This has been a strangely surreal time for me and our organization. The past 12 months have involved unprecedented national and international collaboration and shared learning within the animal welfare industry in affecting change, innovation, and improvements in how we serve our communities. However, in spite of the overwhelmingly positive shift, we have been publicly castigated for the changes which appears to stem from some miscommunications.
Instead of focusing on our differences in approach (and our differences are few in number), we need to focus on all of the common ground in our shared missions of serving people and animals in our community. We work with nearly 40 local animal rescue organizations to get animals out of our facility and into a household environment. Of those, several are part of the Greater Rochester Animal Coalition, an alliance of separate organizations formed to work toward an intended impact of saving and supporting animals in the region.
The industry-wide collaboration and movement is being driven largely by the Human Animal Support Services (HASS) coalition for which Rochester Animal Services was chosen to serve as a pilot organization to be directly involved with the evolution and reimagining of how animal services organizations can better serve our communities. Through our participation, the pilot organizations are examining old and new ideas, figuring out what is working and what is not, and developing standards and guidelines for public and private animal shelters, animal control and protection agencies, rescue organizations, community cat groups, and myriad social services agencies for engaging community members to support the human-animal bond. Supporting that bond is literally part of our written mission and should not be a source of contention.
The HASS effort involves all aspects of animal services and is focused on limiting the animals entering shelters to those that have been abandoned, injured, or are the most at-risk animals. Shelters have never been the ideal environment for companion animals. They are stressful places that often trigger medical and behavioral decline. The first major shift related to HASS programming was to switch to a foster-centric model for housing animals in our care. We made that change back in March 2020 and now are consistently operating with more animals in foster homes than at the facility.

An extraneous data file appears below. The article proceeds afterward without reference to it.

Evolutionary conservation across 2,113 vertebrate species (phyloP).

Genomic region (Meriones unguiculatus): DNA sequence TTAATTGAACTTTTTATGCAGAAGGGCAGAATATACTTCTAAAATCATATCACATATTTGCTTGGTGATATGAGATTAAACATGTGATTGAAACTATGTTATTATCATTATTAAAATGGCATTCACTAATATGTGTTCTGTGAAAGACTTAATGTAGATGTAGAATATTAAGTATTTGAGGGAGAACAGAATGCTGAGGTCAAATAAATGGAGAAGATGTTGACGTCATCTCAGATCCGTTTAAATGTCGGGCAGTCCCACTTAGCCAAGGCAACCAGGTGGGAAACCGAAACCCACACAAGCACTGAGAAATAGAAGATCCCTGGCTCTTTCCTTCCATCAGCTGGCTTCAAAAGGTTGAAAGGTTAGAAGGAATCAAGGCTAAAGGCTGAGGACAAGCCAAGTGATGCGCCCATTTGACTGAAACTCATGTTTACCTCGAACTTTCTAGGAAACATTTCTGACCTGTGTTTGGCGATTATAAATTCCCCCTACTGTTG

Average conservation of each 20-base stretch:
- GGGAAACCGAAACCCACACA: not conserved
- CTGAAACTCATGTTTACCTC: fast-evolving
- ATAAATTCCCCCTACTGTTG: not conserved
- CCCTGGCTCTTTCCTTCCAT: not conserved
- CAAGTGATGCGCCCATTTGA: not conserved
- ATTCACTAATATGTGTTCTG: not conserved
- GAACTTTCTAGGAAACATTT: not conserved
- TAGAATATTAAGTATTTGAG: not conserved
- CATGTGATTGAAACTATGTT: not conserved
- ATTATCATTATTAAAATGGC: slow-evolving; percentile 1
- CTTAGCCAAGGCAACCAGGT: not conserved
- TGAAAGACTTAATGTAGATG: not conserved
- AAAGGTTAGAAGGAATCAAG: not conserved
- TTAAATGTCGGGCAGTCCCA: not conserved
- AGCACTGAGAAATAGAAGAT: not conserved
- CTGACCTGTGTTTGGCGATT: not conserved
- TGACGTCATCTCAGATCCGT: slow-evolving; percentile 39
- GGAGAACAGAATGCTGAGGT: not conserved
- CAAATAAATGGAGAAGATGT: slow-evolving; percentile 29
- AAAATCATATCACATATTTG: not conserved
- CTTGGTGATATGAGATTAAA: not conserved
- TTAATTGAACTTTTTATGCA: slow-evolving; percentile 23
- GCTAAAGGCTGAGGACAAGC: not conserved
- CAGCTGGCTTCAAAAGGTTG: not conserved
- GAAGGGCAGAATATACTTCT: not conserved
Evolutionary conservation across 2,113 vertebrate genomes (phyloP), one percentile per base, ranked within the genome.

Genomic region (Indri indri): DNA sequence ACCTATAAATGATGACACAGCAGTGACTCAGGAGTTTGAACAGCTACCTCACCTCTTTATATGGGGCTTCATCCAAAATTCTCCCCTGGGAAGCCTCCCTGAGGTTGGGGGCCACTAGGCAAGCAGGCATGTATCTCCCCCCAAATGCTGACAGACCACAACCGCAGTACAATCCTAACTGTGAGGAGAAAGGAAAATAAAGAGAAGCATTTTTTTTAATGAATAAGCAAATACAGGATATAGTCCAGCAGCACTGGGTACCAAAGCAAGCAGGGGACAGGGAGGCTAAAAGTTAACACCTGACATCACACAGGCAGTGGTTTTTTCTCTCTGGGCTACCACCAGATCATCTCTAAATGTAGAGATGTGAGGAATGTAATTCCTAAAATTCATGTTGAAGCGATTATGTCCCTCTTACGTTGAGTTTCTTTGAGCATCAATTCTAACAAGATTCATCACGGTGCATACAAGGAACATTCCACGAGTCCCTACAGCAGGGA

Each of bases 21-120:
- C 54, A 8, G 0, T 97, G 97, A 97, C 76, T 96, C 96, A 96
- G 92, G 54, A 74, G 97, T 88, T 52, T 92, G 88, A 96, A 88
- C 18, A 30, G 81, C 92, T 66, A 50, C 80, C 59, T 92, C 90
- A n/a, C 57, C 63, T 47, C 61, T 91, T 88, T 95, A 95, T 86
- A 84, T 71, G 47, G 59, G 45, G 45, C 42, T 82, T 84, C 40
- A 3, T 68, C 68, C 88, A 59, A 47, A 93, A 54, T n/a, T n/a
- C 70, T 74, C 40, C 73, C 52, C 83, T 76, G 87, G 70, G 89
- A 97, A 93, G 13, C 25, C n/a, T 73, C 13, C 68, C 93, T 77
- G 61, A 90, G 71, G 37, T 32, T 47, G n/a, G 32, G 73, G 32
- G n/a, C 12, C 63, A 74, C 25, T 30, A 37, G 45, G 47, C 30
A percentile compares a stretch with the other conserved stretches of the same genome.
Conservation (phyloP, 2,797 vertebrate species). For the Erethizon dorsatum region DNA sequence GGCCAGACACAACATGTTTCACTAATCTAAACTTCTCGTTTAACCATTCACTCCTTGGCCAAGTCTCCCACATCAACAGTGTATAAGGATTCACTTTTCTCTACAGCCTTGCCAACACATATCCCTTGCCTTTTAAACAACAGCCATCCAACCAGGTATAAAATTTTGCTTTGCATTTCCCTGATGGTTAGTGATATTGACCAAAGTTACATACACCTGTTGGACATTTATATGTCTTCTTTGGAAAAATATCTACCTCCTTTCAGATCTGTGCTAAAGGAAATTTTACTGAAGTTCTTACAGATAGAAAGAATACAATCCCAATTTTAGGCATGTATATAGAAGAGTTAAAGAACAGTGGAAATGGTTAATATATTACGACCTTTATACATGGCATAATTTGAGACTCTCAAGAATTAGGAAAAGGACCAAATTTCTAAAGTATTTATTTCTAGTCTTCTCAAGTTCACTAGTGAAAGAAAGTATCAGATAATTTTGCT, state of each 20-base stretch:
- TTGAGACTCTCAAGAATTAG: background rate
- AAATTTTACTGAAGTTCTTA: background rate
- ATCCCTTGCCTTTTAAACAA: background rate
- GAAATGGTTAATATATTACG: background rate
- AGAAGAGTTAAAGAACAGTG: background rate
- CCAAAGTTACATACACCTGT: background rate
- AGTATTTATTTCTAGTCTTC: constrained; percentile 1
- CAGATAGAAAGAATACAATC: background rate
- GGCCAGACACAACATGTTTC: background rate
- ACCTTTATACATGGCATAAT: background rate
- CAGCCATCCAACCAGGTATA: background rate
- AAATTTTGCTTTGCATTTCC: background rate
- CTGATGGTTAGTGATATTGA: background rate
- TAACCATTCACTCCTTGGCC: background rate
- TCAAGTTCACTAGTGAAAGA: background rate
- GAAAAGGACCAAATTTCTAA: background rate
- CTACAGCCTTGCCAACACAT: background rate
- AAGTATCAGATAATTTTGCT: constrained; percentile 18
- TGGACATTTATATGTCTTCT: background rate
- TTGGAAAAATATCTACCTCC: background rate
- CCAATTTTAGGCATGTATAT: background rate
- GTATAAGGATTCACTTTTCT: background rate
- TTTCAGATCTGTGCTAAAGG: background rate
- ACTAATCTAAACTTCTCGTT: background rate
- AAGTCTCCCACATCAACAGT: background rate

One area for which we have recently come under fire is community cats. Trap-neuter-vaccinate-return (TNVR) has been the most widely accepted management strategy for free-roaming cats. Community cats is a well-established term that includes free-roaming, outdoor cats that are feral (i.e., outdoor cats that were not socialized with people), loosely owned (i.e. cats that live outdoors but receive food and shelter from one or more people), or unowned (i.e., cats that are abandoned outside, lost, or that are the offspring of other outdoor cats but may have been socialized with people as kittens). We all agree that ferals should be candidates for TNVR and that kittens should be placed in new homes. The only aspect of HASS community cat work that may seem a bit new and different is the idea of returning healthy, friendly outdoor cats to their neighborhoods instead of placing them into adoptive homes. But this approach is not brand new and not unique to HASS. These so-called return-to-field programs have become increasingly common throughout the U.S and Canada. The premise is that if cats are healthy and thriving outside, why pull them from their outdoor homes? They may have owners who let them out to wander and their removal is tantamount to kidnapping. Or they may be unowned but receive food, water, and care from people in the neighborhood and are not in need of a traditional indoor home. Furthermore, removal of healthy adult cats often results in the emigration of new cats filling the void, which can actually cause an increase in reproduction for a colony. Additionally, the outdoor friendly cats placed in shelters and rescues are then competing for indoor homes with owned cats truly in need (e.g., abandoned in apartment, owner deceased or entering assisted living, hoarding situations, etc.). Adult cats that are friendly and unhealthy, with visible health concerns, low body weight, and injuries are likely lost and abandoned indoor cats that need to be reunited with their people or routed through shelter then foster care, and then into a new home.